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After New York Police Commissioner Bill Bratton chose a black man to replace another black man as his deputy, a reporter asked New York Mayor Bill de Blasio if the replacement “had to be a person of color.”
“No,” the mayor claimed.
That’s not a little white lie. This is a case where whites need not apply.
Across the land, racially charged disputes are grabbing headlines. Broad swaths of life, including school admissions, crime statistics, income and poverty levels, hiring and firing, are seen increasingly through the prism of skin color and ethnicity.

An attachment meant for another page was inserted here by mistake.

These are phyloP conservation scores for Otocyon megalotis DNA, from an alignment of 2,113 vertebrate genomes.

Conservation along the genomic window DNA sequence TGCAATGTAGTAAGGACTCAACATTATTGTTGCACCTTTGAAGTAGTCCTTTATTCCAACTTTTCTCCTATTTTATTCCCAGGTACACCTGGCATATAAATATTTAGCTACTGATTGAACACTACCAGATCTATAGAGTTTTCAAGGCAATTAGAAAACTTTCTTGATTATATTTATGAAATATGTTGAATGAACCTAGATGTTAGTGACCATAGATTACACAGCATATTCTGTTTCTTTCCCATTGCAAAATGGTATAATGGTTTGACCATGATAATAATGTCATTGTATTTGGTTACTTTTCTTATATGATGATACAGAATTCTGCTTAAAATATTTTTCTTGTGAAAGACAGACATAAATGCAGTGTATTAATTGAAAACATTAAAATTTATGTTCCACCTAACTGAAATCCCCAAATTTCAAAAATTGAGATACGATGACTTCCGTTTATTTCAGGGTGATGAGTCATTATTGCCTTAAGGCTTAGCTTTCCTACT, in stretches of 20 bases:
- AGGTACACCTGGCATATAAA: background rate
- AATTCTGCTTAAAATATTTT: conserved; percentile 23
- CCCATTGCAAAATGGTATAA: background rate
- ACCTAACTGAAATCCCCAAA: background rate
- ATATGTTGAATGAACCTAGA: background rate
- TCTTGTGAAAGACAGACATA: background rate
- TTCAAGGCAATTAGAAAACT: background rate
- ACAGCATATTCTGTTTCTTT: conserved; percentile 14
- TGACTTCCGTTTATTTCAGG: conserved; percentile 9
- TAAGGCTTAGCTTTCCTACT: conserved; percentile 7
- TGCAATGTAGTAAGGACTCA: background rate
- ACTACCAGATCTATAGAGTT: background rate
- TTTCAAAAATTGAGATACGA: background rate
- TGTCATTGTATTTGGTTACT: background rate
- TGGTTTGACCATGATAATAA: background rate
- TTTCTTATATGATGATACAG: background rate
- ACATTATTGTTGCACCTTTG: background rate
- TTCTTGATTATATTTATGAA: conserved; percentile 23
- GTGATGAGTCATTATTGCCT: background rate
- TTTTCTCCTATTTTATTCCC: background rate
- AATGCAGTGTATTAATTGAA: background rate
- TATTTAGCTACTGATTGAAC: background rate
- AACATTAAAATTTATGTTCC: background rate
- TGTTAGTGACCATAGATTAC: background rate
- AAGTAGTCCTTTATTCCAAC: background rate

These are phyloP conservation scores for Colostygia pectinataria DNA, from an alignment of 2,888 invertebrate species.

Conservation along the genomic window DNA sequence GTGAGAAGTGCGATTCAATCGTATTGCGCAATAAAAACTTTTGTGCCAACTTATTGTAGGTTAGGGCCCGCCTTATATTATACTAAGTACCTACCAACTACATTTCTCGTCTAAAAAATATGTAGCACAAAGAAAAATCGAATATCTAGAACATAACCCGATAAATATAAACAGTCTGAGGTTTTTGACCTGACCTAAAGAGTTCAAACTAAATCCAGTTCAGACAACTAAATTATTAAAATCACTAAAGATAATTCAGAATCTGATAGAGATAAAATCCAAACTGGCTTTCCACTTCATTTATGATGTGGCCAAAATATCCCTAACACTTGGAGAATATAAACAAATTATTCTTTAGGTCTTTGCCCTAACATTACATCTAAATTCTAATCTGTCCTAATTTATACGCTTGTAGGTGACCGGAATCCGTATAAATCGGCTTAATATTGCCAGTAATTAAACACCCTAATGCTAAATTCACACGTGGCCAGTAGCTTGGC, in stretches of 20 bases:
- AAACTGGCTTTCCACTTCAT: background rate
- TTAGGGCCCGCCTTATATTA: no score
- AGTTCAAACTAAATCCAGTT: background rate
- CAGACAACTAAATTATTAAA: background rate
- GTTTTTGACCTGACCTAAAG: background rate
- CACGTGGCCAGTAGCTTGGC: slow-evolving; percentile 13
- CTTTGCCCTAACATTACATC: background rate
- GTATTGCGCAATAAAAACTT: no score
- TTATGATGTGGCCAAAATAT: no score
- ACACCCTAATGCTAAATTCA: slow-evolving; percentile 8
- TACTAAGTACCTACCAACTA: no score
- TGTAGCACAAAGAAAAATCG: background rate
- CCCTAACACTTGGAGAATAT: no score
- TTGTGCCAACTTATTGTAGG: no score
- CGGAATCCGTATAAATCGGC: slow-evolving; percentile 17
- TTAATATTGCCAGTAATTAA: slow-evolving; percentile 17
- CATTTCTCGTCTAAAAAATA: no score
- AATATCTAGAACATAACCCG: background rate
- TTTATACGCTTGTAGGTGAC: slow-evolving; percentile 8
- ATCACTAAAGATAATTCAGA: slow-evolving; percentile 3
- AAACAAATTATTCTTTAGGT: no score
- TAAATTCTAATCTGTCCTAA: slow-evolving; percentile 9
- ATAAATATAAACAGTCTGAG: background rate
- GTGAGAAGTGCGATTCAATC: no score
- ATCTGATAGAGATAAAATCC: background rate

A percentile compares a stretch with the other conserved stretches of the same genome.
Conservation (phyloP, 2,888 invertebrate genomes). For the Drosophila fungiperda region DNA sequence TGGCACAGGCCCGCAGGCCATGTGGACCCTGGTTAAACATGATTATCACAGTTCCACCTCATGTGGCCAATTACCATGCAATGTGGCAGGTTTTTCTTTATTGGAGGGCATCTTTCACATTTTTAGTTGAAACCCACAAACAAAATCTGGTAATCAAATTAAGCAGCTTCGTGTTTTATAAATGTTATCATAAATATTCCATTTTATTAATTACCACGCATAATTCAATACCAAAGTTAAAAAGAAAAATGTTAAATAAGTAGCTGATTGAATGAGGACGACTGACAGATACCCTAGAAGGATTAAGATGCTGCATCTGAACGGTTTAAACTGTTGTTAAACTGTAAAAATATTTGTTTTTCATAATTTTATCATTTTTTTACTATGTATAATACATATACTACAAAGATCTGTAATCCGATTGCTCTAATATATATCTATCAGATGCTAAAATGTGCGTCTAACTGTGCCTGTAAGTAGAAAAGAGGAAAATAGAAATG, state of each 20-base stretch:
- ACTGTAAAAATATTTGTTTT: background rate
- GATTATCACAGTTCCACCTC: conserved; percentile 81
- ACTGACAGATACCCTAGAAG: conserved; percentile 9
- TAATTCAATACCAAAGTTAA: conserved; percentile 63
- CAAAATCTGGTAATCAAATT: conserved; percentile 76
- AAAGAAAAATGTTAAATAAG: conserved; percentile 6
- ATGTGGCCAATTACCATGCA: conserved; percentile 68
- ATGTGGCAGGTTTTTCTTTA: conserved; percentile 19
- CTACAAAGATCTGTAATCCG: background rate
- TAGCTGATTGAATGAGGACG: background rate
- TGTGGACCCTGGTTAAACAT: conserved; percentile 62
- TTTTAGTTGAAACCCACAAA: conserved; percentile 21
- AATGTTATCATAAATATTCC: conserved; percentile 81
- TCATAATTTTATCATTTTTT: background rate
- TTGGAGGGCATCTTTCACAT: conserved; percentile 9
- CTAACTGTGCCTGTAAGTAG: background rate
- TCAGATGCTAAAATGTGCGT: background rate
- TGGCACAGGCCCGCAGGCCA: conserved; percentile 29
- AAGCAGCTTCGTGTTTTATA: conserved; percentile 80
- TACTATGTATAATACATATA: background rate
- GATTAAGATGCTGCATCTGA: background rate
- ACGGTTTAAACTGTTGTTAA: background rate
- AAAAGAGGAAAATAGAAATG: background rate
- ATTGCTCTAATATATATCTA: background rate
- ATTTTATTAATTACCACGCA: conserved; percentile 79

Race riots, that urban staple of the ’60s and ’70s, are making a comeback. They rattled the St. Louis suburb of Ferguson, Missouri, after a white police officer shot a black teenager. More violence is expected if, as seems likely, the officer is not indicted.
Desperate to hold on to power, some Democratic candidates spent election season trying to scare black voters to the polls. They claimed shootings like the one in Ferguson and the 2012 Trayvon Martin case in Florida would become common if Republicans prevailed. At the bottom of the barrel was the scurrilous comment by Harlem’s Rep. Charlie Rangel, D, N.Y., that some in the GOP “believe that slavery isn’t over.”
So it goes six years after America elected the first black president. That history-making moment was supposed to usher in an era of peace in the melting pot.
To continue reading Michael Goodwin's column in the New York Post, click here.